- Gen Z likely to have had a vocational education that is more relevant to the modern digital workplace
- Gen Z have greater leadership aspirations than Millennials and are likely to move jobs more often in their ascent to the top
Millennials – people born between 1980 and 1995 – are not just burdened with student debt and struggling to get on the property ladder, but are now under threat from an arguably more vocational and commercially-minded Generation Z.
According to a new survey by recruitment agency Randstad, nearly four in ten (38%) Millennials feel their education has left them unprepared for the modern world of work. But just under a third (32%) of respondents from Generation Z — the ‘digital natives’ born from 1996 onwards — feel the same way.
The survey also revealed that the very youngest professionals from Generation Z are displaying higher leadership ambitions, with 84% saying they are shooting to be top dog in the workplace. This compares to 79% of Millennials.
In addition, Gen Z employees are likely to switch employers more regularly than their Millennial counterparts: a third (33%) of Gen Z respondents said they are likely to stay less than two years at their current company compared to just over a quarter 26% of Millennials.
WANT TO BUILD A FINANCIAL EMPIRE?
Subscribe to the Global Banking & Finance Review Newsletter for FREE Get Access to Exclusive Reports to Save Time & Money
By using this form you agree with the storage and handling of your data by this website. We Will Not Spam, Rent, or Sell Your Information.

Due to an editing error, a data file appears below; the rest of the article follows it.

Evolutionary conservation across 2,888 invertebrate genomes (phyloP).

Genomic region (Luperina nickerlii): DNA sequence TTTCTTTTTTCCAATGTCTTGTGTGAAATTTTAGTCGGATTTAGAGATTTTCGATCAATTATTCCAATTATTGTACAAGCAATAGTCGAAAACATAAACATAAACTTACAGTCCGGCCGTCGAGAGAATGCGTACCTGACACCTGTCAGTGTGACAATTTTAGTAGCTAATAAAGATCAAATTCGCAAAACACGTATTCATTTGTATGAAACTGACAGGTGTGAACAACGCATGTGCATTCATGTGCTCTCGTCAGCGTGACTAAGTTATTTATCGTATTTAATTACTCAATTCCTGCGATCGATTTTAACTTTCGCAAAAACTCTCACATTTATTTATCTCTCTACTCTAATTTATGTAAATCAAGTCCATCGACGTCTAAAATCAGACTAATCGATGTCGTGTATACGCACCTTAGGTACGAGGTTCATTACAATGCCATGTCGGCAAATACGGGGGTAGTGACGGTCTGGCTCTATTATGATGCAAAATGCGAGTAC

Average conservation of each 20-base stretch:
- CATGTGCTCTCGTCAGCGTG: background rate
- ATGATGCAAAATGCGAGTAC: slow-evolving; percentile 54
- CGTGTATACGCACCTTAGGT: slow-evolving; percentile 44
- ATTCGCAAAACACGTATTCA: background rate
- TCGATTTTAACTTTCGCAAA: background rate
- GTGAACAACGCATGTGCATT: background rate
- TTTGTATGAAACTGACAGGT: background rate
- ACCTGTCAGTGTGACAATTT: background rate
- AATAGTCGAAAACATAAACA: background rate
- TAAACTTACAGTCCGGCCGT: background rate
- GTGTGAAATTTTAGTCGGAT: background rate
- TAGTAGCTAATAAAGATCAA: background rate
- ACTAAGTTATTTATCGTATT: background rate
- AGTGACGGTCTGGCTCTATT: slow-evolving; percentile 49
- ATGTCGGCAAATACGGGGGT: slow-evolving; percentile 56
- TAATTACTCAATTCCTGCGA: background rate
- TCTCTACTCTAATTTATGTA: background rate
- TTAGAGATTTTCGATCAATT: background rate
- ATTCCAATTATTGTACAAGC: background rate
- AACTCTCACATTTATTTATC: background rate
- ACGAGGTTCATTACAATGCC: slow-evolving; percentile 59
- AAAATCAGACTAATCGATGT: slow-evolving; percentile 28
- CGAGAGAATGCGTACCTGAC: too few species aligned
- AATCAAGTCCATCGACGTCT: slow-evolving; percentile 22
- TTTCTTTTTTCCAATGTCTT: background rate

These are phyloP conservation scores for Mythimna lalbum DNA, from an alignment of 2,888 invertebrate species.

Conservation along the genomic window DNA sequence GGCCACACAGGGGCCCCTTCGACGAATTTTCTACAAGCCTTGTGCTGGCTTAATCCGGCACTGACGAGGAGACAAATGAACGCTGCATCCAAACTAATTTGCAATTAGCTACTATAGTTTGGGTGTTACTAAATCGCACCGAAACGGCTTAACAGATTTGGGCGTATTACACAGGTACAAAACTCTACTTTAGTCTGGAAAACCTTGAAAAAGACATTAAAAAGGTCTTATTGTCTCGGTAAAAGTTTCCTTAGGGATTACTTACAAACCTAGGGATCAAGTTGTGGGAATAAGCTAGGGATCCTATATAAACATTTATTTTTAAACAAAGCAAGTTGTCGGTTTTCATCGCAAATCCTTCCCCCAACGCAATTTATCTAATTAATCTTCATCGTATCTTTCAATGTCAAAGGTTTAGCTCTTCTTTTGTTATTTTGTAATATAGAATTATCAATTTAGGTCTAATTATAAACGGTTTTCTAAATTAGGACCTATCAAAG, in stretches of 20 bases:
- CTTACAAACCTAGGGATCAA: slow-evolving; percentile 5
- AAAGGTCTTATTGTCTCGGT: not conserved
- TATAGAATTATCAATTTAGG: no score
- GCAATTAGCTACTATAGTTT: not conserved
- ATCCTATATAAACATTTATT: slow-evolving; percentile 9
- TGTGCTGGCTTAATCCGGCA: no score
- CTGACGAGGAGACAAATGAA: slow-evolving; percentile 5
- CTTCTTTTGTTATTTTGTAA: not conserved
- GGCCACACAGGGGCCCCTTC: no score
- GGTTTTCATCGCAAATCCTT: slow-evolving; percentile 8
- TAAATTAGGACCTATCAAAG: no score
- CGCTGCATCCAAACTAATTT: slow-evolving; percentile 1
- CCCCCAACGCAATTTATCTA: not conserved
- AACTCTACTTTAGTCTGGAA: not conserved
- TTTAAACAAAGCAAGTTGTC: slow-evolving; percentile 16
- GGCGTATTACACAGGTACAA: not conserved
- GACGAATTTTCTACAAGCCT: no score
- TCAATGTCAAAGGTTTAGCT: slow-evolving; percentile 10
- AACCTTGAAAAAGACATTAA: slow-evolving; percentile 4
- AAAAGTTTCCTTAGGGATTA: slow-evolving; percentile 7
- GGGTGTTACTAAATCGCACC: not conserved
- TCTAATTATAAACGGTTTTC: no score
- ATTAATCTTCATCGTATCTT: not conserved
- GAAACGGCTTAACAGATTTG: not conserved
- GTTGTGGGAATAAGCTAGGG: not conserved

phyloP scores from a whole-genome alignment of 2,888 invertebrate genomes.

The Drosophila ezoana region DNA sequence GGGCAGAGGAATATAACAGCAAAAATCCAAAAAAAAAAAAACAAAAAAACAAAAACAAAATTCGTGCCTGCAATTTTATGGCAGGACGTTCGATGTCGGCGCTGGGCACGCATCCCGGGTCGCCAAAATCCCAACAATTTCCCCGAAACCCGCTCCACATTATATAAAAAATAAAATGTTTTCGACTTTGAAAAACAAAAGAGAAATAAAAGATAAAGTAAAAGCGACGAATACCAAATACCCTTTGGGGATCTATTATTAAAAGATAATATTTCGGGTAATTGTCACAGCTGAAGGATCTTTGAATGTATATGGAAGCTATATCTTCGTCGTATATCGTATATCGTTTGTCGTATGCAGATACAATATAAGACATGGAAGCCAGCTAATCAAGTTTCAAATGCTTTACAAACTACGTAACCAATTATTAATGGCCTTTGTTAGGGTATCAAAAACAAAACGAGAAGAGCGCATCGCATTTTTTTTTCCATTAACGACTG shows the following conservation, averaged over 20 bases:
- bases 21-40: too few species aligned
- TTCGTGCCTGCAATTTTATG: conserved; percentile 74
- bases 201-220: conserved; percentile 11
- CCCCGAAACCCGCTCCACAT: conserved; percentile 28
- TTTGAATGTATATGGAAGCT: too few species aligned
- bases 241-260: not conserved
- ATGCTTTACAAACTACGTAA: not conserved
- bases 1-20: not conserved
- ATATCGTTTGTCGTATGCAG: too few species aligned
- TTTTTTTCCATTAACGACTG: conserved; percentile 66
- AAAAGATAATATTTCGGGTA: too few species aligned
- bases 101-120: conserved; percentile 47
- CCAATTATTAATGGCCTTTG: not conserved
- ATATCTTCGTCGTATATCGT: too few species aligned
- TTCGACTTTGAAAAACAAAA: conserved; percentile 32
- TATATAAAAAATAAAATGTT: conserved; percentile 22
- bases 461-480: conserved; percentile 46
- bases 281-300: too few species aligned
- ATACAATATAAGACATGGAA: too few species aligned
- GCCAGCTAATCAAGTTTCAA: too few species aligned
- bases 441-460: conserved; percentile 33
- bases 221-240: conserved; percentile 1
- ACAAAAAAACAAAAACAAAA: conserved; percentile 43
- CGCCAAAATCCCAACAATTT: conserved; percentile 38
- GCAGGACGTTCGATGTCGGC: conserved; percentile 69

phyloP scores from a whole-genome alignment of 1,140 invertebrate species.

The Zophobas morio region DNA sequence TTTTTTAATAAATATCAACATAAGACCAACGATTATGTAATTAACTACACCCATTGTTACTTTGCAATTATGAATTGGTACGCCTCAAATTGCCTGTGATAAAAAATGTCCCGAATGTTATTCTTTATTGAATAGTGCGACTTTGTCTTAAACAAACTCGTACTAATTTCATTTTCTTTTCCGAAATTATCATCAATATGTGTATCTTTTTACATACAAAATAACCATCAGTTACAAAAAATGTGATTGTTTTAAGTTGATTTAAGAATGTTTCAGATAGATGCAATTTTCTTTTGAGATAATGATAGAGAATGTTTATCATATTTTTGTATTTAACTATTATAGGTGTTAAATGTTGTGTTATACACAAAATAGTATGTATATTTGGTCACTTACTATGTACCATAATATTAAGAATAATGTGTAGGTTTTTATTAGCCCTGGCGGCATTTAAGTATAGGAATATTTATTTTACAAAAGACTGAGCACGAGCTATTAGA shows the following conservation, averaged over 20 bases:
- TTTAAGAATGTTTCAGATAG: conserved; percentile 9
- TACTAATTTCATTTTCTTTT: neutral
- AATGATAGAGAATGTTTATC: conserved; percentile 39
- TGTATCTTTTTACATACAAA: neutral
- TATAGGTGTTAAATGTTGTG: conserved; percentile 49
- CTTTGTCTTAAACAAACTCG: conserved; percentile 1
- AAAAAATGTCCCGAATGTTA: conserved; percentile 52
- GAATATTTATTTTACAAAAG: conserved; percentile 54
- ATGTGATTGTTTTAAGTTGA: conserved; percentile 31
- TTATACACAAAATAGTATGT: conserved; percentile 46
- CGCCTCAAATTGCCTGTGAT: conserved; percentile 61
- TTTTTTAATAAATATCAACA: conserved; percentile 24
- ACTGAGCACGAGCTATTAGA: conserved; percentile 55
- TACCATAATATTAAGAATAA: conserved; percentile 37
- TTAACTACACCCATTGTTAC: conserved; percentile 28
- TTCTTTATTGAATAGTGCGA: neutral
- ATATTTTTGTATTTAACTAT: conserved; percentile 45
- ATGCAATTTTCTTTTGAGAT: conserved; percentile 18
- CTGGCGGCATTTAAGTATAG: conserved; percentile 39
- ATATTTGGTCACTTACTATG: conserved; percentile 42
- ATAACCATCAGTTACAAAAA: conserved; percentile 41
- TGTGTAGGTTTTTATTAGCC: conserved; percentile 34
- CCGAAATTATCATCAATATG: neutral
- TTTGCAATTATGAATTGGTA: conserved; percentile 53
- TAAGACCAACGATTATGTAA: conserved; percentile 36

In some cases, this will be a result of Gen Z employees simply being younger and more flighty — but it may also reflect more drive among the very youngest employees.
For example, as for how respondents measure success, the indicator most popular with Generation Z respondents was a promotion (23%). By contrast, the best indicator of success in the workplace for Millennials (22%) was respect and acknowledgement from their colleagues.
Mark Bull, UK CEO of global recruitment consultancy, Randstad, comments:
“Millennials appear to be stuck between a more financially fortunate Generation X, who didn’t need to pay university fees and were able to get onto the property ladder before prices soared, and the digital natives of Generation Z who arguably have a much more vocational and ‘e-commercial’ mindset.
“As the curriculum has evolved to include lessons on coding and younger people generally understand the commercial potential of the internet, people today are leaving school, college or university with a much clearer idea of who they want to be and what they want to achieve.
“A fair percentage of Millennials, on the other hand, have racked-up thousands in student debt earning academic degrees that are arguably less relevant to the modern workplace. Without the financial advantages of Gen X and perhaps lacking the digital nous of Gen Z, it’s no surprise people are calling Millennials the lost generation. Now this clearly won’t apply to all but with Gen Z applicants snapping at their heels, more than ever it’s vital Millennials make future employers aware of their skills and commercial drive, which many will have in abundance.”